Paras 'Laughed and Clapped after They Left an Iraqi to Die'; Seven Soldiers Face Court Martial Charged with Murder

Daily Mail (London), September 6, 2005 | Go to article overview

Paras 'Laughed and Clapped after They Left an Iraqi to Die'; Seven Soldiers Face Court Martial Charged with Murder


Byline: MATTHEW HICKLEY

BRITISH Paratroopers brutally beat an Iraqi civilian then 'laughed and clapped' as they walked away leaving him dying on the ground, a court martial heard yesterday.

Seven soldiers are jointly charged with murdering 18-year-old Nadhem Abdullah in a remote Iraqi village shortly after the end of the war in 2003.

They are also charged with beating and assaulting other civilians who tried to intervene, including a pregnant woman.

The men from the 3rd Battalion, the Parachute Regiment used 'their rifle butts, their helmets, their fists and their feet' in the unprovoked attack, it is claimed.

All the Paras deny the charges, and the ten-week court martial is to be the most expensive-in British legal history, with costs predicted to top [pounds sterling]2million.

Opening the case yesterday, the prosecution claimed the assaults were 'nothing more than gratuitous violence meted out to innocent and unarmed civilians', as none of the victims were armed or posed any threat.

Prosecutor Martin Heslop, QC, told the Colchester hearing: 'This is not a case of soldiers responding under attack, nor of being required to defend themselves in an operational engagement.' He spelt out in graphic detail how the seven men, tasked with keeping the peace in lawless and 'dangerous' areas of southern Iraq in the aftermath of the war, carried out the alleged attacks while on patrol on May 11, 2003.

The defendants are Corporal Scott Evans, 32, who was in charge of the patrol, Private Billy Nerney, 24, Private Samuel May, 25, Private Morne Vosloo, 26, and former Privates Daniel Harding, 25, Scott Jackson, 26, and Roberto Di-Gregorio, 24, who have since left the Army.

In a sign of the importance of the case, all seven are being defended by QCs.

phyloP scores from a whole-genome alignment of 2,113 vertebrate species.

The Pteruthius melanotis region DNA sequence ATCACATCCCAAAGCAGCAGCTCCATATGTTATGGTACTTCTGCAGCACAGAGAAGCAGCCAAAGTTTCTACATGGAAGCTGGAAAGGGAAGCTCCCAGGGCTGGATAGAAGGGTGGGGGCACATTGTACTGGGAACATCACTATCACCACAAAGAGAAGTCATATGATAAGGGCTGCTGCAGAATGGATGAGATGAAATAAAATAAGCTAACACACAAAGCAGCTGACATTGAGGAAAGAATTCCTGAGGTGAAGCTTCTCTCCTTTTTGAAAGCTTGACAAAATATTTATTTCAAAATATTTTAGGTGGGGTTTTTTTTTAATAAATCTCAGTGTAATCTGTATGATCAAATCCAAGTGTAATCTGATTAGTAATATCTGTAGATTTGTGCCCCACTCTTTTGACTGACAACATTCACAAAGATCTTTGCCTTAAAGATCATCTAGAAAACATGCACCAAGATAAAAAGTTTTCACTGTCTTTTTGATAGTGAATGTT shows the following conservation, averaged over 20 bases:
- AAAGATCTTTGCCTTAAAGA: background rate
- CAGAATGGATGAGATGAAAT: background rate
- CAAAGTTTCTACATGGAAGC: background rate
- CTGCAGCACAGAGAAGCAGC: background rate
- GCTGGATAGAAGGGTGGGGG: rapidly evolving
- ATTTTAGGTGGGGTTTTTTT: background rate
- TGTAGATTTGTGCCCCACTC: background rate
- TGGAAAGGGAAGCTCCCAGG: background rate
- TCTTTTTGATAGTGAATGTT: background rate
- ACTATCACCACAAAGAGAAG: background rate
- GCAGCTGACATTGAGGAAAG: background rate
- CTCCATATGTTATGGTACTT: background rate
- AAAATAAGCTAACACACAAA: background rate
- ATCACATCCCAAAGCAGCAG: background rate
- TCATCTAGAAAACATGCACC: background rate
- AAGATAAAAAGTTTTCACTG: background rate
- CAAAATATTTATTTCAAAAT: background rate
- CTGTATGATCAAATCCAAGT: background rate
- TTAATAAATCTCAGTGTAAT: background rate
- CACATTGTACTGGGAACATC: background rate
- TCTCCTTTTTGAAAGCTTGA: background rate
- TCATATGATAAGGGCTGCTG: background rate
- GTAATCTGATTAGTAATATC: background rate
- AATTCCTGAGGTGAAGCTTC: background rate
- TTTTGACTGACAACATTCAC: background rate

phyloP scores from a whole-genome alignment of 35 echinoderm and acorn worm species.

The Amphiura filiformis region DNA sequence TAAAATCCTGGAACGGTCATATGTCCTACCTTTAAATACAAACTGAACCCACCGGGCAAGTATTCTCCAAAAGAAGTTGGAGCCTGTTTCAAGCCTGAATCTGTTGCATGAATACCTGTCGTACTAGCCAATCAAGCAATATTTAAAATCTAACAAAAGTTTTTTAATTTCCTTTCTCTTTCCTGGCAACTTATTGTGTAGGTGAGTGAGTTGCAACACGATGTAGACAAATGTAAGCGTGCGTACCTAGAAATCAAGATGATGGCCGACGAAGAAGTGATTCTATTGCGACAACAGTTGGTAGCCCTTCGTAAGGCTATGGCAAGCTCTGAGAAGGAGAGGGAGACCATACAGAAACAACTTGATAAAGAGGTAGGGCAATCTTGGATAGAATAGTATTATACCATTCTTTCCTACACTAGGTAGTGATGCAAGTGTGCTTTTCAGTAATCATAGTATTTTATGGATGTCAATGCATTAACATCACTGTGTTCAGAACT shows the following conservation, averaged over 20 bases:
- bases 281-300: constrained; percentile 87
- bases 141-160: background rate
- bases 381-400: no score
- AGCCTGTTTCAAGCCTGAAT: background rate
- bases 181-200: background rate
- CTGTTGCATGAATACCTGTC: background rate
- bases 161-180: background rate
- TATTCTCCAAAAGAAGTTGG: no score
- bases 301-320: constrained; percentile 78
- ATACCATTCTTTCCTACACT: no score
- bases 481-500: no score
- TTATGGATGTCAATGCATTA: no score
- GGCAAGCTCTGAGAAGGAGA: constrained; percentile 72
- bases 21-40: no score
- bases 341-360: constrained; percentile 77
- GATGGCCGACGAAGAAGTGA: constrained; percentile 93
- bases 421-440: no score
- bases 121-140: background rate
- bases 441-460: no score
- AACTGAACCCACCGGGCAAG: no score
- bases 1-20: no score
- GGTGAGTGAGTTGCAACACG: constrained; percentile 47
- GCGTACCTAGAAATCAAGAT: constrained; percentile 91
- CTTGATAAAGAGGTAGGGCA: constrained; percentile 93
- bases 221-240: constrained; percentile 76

The court heard how the Para patrol, code-named Delta Two-One Charlie, was manning a vehicle checkpoint looking for smugglers and insurgents on the afternoon of the alleged murder.

They allegedly followed a Toyota truck being used as a taxi by locals into the remote Marsh Arab village of Al Ferkah, north of Basra - possibly after mistaking it for a similar white truck which had earlier 'avoided' their roadblock.

Driving in two Army vehicles, the soldiers boxed the Toyota in and dragged out Nadhem Abdullah, along with taxi driver Athar Fennjan Saddam, forcing them to lie on the ground. While some of the Paras kept watch, others beat the two men 'using their fists, their feet, their helmets and their rifles'.

Neither of the Iraqis resisted, the court heard, and both lost consciousness.

The soldiers are also accused of hitting two women who tried to intervene.

One was pregnant, while the other had given birth only three days earlier, and was allegedly hit in the mouth.

Two other Iraqi men travelling in the Toyota taxi walked away, but were caught and similarly beaten.

Mr Heslop told the panel of seven servicemen and women who form the jury how when a dog began barking at the soldiers one of them shot it dead - the only shot fired during the incident. …

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